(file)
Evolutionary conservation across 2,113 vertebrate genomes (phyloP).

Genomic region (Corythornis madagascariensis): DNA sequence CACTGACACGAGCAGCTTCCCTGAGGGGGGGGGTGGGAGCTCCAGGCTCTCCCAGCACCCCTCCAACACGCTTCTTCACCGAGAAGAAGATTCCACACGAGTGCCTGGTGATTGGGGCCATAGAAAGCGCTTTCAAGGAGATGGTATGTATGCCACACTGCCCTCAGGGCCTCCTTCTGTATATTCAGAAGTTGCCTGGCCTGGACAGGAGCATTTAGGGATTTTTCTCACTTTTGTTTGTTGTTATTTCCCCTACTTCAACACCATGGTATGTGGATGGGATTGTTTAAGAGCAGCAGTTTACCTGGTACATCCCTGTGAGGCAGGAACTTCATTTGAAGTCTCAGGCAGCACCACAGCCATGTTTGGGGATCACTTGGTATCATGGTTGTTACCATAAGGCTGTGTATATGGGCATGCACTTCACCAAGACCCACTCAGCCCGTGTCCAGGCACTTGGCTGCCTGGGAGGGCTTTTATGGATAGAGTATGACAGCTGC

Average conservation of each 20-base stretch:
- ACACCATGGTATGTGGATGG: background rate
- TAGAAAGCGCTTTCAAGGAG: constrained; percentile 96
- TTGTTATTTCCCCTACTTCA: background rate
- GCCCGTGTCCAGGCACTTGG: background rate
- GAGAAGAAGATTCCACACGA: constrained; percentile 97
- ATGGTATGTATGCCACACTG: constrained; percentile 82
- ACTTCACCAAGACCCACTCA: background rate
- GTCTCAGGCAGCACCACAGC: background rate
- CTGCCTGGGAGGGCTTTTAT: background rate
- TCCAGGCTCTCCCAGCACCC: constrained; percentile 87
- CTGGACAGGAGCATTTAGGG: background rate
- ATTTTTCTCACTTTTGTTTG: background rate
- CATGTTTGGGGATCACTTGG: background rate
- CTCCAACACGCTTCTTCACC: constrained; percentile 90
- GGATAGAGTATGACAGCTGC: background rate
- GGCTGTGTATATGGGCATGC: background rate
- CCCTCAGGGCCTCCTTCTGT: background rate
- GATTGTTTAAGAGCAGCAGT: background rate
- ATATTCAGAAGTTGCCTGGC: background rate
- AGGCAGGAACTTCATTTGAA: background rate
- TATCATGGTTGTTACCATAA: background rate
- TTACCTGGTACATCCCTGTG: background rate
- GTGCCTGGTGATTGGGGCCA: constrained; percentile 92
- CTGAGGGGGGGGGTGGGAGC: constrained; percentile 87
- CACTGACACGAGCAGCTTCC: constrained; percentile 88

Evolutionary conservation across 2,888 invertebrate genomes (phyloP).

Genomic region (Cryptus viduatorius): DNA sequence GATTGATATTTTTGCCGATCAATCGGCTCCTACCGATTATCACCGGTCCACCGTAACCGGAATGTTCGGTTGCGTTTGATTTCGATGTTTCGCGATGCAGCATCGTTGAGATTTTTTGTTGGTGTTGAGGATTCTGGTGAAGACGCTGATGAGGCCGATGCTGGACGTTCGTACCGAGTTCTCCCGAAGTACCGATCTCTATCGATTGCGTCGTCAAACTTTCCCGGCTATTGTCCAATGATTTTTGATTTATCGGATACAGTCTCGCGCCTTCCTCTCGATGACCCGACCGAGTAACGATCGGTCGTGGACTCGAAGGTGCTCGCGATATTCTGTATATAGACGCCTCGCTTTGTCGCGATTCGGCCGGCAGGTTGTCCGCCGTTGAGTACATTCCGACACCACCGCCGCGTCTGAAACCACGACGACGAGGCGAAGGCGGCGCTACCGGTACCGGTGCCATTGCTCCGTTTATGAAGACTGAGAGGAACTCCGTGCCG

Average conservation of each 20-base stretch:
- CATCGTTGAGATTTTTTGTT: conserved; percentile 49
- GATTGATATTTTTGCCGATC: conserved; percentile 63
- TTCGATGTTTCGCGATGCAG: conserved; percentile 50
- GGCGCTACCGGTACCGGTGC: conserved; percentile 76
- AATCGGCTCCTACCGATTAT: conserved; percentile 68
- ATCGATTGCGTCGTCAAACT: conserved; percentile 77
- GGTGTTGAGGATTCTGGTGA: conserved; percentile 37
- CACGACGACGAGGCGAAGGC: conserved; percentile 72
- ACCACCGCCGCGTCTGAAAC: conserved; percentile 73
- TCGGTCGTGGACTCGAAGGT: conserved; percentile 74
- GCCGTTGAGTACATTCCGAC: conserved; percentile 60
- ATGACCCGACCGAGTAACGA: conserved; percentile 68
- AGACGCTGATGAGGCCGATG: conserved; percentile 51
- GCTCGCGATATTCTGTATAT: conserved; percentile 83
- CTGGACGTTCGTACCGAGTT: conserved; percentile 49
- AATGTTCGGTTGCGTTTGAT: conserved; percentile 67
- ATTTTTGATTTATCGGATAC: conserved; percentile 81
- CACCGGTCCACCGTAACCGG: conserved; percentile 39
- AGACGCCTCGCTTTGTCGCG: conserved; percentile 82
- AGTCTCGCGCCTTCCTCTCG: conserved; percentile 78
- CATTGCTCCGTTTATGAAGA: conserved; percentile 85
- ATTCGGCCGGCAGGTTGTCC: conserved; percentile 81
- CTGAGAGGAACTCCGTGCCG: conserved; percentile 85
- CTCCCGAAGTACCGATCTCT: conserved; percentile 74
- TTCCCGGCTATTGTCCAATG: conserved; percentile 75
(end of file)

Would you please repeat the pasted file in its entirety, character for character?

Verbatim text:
Evolutionary conservation across 2,113 vertebrate genomes (phyloP).

Genomic region (Corythornis madagascariensis): DNA sequence CACTGACACGAGCAGCTTCCCTGAGGGGGGGGGTGGGAGCTCCAGGCTCTCCCAGCACCCCTCCAACACGCTTCTTCACCGAGAAGAAGATTCCACACGAGTGCCTGGTGATTGGGGCCATAGAAAGCGCTTTCAAGGAGATGGTATGTATGCCACACTGCCCTCAGGGCCTCCTTCTGTATATTCAGAAGTTGCCTGGCCTGGACAGGAGCATTTAGGGATTTTTCTCACTTTTGTTTGTTGTTATTTCCCCTACTTCAACACCATGGTATGTGGATGGGATTGTTTAAGAGCAGCAGTTTACCTGGTACATCCCTGTGAGGCAGGAACTTCATTTGAAGTCTCAGGCAGCACCACAGCCATGTTTGGGGATCACTTGGTATCATGGTTGTTACCATAAGGCTGTGTATATGGGCATGCACTTCACCAAGACCCACTCAGCCCGTGTCCAGGCACTTGGCTGCCTGGGAGGGCTTTTATGGATAGAGTATGACAGCTGC

Average conservation of each 20-base stretch:
- ACACCATGGTATGTGGATGG: background rate
- TAGAAAGCGCTTTCAAGGAG: constrained; percentile 96
- TTGTTATTTCCCCTACTTCA: background rate
- GCCCGTGTCCAGGCACTTGG: background rate
- GAGAAGAAGATTCCACACGA: constrained; percentile 97
- ATGGTATGTATGCCACACTG: constrained; percentile 82
- ACTTCACCAAGACCCACTCA: background rate
- GTCTCAGGCAGCACCACAGC: background rate
- CTGCCTGGGAGGGCTTTTAT: background rate
- TCCAGGCTCTCCCAGCACCC: constrained; percentile 87
- CTGGACAGGAGCATTTAGGG: background rate
- ATTTTTCTCACTTTTGTTTG: background rate
- CATGTTTGGGGATCACTTGG: background rate
- CTCCAACACGCTTCTTCACC: constrained; percentile 90
- GGATAGAGTATGACAGCTGC: background rate
- GGCTGTGTATATGGGCATGC: background rate
- CCCTCAGGGCCTCCTTCTGT: background rate
- GATTGTTTAAGAGCAGCAGT: background rate
- ATATTCAGAAGTTGCCTGGC: background rate
- AGGCAGGAACTTCATTTGAA: background rate
- TATCATGGTTGTTACCATAA: background rate
- TTACCTGGTACATCCCTGTG: background rate
- GTGCCTGGTGATTGGGGCCA: constrained; percentile 92
- CTGAGGGGGGGGGTGGGAGC: constrained; percentile 87
- CACTGACACGAGCAGCTTCC: constrained; percentile 88

Evolutionary conservation across 2,888 invertebrate genomes (phyloP).

Genomic region (Cryptus viduatorius): DNA sequence GATTGATATTTTTGCCGATCAATCGGCTCCTACCGATTATCACCGGTCCACCGTAACCGGAATGTTCGGTTGCGTTTGATTTCGATGTTTCGCGATGCAGCATCGTTGAGATTTTTTGTTGGTGTTGAGGATTCTGGTGAAGACGCTGATGAGGCCGATGCTGGACGTTCGTACCGAGTTCTCCCGAAGTACCGATCTCTATCGATTGCGTCGTCAAACTTTCCCGGCTATTGTCCAATGATTTTTGATTTATCGGATACAGTCTCGCGCCTTCCTCTCGATGACCCGACCGAGTAACGATCGGTCGTGGACTCGAAGGTGCTCGCGATATTCTGTATATAGACGCCTCGCTTTGTCGCGATTCGGCCGGCAGGTTGTCCGCCGTTGAGTACATTCCGACACCACCGCCGCGTCTGAAACCACGACGACGAGGCGAAGGCGGCGCTACCGGTACCGGTGCCATTGCTCCGTTTATGAAGACTGAGAGGAACTCCGTGCCG

Average conservation of each 20-base stretch:
- CATCGTTGAGATTTTTTGTT: conserved; percentile 49
- GATTGATATTTTTGCCGATC: conserved; percentile 63
- TTCGATGTTTCGCGATGCAG: conserved; percentile 50
- GGCGCTACCGGTACCGGTGC: conserved; percentile 76
- AATCGGCTCCTACCGATTAT: conserved; percentile 68
- ATCGATTGCGTCGTCAAACT: conserved; percentile 77
- GGTGTTGAGGATTCTGGTGA: conserved; percentile 37
- CACGACGACGAGGCGAAGGC: conserved; percentile 72
- ACCACCGCCGCGTCTGAAAC: conserved; percentile 73
- TCGGTCGTGGACTCGAAGGT: conserved; percentile 74
- GCCGTTGAGTACATTCCGAC: conserved; percentile 60
- ATGACCCGACCGAGTAACGA: conserved; percentile 68
- AGACGCTGATGAGGCCGATG: conserved; percentile 51
- GCTCGCGATATTCTGTATAT: conserved; percentile 83
- CTGGACGTTCGTACCGAGTT: conserved; percentile 49
- AATGTTCGGTTGCGTTTGAT: conserved; percentile 67
- ATTTTTGATTTATCGGATAC: conserved; percentile 81
- CACCGGTCCACCGTAACCGG: conserved; percentile 39
- AGACGCCTCGCTTTGTCGCG: conserved; percentile 82
- AGTCTCGCGCCTTCCTCTCG: conserved; percentile 78
- CATTGCTCCGTTTATGAAGA: conserved; percentile 85
- ATTCGGCCGGCAGGTTGTCC: conserved; percentile 81
- CTGAGAGGAACTCCGTGCCG: conserved; percentile 85
- CTCCCGAAGTACCGATCTCT: conserved; percentile 74
- TTCCCGGCTATTGTCCAATG: conserved; percentile 75